|'There are plenty of things that seem ill-suited to Morley's apparent careful crafting, especially given the argument that this is a mood piece first and foremost'|
Carol Morley's obtuse The Falling has some good ideas, marred by odd production and directorial choices. Ostensibly a narrative about the bond between two teenage girls (Maisie Williams and Florence Pugh) and what happens when that breaks down, Morley is clearly more interested in almost metaphysical, psychological and conceptual ideas that surround the girl's relationship. The film has been compared to Picnic At Hanging Rock and certainly, through the fuzzy-edged photography, you can see why that film is a touch point for many.
There are though, plenty of things that seem ill-suited to Morley's apparent careful crafting, especially given the argument that this is a mood piece first and foremost, with plot very much relegated to second fiddle. The music, for one thing, features a fairly modern soundtrack when it needed someone like Jonny Greenwood to come and make things even more ethereal; simultaneously spiky and floaty. The large oak tree, which features as a point of focus for the film, is never seen in full, when surely it was begging for a superlative long shot. More significantly, Morley frequently resorts to montage, some peppered with subliminal imagery, to tell her story; from the very start, to the music class that comes across as a Pagan-worshipping version of Pitch Perfect, to later flashbacks.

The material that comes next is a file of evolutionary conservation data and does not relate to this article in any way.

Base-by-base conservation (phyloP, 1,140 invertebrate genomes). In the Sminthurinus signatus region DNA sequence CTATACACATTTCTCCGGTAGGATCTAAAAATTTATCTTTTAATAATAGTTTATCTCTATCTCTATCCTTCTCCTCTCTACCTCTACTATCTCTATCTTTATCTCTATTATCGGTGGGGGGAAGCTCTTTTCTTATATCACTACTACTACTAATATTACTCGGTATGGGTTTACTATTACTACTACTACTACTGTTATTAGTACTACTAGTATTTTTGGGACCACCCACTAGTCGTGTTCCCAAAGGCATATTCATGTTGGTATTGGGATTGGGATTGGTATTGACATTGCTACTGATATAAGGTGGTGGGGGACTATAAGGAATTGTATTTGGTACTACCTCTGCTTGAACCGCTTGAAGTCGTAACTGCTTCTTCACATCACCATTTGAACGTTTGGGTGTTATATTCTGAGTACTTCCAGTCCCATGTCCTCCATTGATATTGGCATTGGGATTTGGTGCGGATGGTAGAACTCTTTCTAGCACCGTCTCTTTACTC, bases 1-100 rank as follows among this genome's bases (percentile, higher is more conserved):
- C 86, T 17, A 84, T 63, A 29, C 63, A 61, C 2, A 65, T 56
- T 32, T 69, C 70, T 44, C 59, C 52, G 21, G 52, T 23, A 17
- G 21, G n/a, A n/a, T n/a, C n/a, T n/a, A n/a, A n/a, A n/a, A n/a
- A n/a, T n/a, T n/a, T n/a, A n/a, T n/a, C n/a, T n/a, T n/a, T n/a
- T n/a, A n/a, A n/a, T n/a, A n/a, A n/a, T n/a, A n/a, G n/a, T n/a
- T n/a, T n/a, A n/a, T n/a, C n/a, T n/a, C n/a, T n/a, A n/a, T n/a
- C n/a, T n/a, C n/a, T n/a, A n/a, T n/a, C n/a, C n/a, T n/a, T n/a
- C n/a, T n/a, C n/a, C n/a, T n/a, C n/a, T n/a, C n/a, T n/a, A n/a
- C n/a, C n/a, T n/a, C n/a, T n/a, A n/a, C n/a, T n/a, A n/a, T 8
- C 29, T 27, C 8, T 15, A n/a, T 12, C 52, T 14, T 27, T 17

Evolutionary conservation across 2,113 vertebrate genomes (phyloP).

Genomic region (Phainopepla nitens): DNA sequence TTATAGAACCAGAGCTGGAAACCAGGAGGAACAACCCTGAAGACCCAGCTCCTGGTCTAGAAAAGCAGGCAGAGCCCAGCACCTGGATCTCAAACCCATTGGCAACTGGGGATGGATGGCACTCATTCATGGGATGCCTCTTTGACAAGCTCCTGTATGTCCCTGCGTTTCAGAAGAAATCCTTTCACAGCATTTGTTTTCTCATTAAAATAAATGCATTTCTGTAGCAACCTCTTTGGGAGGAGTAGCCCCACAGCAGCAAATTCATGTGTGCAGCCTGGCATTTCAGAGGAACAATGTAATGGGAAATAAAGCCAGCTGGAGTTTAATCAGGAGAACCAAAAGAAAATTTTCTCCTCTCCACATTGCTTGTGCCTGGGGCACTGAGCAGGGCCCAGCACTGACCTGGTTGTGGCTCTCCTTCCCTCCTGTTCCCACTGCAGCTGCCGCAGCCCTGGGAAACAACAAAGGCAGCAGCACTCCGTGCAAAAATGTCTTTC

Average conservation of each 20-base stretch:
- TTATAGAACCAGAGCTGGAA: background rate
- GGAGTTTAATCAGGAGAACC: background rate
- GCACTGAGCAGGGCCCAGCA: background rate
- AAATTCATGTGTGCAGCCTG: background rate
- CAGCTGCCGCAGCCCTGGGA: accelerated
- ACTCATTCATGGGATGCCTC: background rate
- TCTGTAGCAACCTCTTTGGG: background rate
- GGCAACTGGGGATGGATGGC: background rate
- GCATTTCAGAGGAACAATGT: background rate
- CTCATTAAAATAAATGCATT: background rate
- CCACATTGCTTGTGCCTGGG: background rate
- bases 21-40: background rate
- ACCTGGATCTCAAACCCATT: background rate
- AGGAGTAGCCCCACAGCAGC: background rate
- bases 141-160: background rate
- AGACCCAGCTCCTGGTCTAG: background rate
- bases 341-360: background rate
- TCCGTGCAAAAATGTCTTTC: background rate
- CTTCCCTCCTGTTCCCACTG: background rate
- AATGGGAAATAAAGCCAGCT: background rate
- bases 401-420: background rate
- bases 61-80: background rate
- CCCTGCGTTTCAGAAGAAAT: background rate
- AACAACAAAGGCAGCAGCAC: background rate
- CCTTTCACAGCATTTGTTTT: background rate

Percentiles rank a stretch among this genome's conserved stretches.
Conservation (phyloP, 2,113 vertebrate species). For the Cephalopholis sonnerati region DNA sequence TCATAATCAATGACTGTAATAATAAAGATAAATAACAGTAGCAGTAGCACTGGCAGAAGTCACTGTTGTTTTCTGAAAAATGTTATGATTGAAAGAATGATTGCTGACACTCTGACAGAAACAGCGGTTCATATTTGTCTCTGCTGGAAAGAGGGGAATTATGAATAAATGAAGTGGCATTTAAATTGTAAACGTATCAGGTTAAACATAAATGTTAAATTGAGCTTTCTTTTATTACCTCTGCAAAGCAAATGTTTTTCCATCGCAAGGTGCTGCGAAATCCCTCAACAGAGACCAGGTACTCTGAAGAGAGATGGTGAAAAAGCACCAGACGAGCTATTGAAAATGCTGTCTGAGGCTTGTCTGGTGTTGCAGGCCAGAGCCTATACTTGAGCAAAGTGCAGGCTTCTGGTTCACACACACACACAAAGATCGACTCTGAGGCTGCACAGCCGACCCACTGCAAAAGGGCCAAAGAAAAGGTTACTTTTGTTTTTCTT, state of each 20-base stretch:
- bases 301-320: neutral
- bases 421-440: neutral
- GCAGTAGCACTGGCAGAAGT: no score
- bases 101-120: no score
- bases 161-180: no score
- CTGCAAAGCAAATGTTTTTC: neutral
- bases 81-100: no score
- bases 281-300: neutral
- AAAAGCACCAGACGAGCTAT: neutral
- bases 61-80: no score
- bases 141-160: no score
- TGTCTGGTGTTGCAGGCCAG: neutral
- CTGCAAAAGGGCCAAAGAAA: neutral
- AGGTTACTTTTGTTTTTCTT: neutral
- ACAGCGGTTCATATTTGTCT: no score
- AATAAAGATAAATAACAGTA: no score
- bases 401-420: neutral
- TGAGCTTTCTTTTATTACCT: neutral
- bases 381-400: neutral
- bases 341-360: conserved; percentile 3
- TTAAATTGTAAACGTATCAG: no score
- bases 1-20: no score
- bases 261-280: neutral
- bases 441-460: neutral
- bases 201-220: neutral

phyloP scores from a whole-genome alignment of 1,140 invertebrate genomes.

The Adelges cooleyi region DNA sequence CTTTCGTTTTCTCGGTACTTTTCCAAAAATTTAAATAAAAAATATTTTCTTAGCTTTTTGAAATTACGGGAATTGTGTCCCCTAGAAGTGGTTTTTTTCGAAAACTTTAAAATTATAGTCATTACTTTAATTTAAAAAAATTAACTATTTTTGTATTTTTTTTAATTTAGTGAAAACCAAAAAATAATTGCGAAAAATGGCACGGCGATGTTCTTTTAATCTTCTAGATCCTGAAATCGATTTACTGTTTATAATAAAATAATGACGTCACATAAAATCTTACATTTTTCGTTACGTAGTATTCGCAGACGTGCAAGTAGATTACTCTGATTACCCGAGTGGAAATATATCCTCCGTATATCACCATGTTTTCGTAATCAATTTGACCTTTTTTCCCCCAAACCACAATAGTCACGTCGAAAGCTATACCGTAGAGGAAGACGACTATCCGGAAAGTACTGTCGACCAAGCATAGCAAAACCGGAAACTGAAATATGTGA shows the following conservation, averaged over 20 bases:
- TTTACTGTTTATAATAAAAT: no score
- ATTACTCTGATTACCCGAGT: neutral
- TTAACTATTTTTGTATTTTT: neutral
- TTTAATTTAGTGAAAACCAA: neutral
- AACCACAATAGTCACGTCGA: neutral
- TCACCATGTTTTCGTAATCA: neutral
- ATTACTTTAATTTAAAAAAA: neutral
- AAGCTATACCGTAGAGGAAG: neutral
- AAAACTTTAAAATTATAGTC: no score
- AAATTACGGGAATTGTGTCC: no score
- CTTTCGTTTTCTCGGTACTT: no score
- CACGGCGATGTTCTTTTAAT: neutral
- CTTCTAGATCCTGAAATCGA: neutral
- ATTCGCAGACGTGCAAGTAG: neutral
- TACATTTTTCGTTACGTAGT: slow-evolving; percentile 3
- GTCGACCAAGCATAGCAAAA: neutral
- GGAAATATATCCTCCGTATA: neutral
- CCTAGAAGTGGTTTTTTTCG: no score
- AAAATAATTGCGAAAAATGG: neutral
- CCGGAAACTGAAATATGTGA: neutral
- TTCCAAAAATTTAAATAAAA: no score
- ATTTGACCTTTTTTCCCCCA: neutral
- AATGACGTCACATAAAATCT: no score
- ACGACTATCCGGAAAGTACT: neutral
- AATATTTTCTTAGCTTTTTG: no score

Those elements serve to make the purposeful confusion of The Falling muddied by accidental confusion from elements that don't fit, which is a shame because the core of the film can be effective. As Lydia's (Williams) fainting fits intensify, mirroring those Abbie (Pugh) has apparently experienced before, all sorts of things are suggested by Morley. Overt mentions of lay lines ('sacred sublime') suggest some sort of paranormal overtone. Abbie's relationship with Lydia's brother Kenneth (Joe Cole) gives a very obvious sexual overtone to the whole thing. Discussions around the French 'la petite mort' directly link Abbie and Lydia's fainting to sex, perhaps a little too obviously so for a film defined by its lack of answers.
Actually, you wonder if the film is simply about growing up as a woman, in a world that is tragically male, no matter how hard you try to or even manage to see it otherwise. Abbie and Lydia are both heavily influenced by Kenneth, as Lydia's mother (Maxine Peake) has clearly been influenced by a man previously. This all happens despite the apparently safe environment of the all girl's school the two younger women inhabit. In actual fact, that is almost certainly too simple an explanation as well, as nearly any other critique which picks a singular element (sex, adolescence, supernatural, etc.) will probably also be. The Falling is a layered film, attractive in the multiple explanations which it offers, even if many of them are obscured by its less successful elements.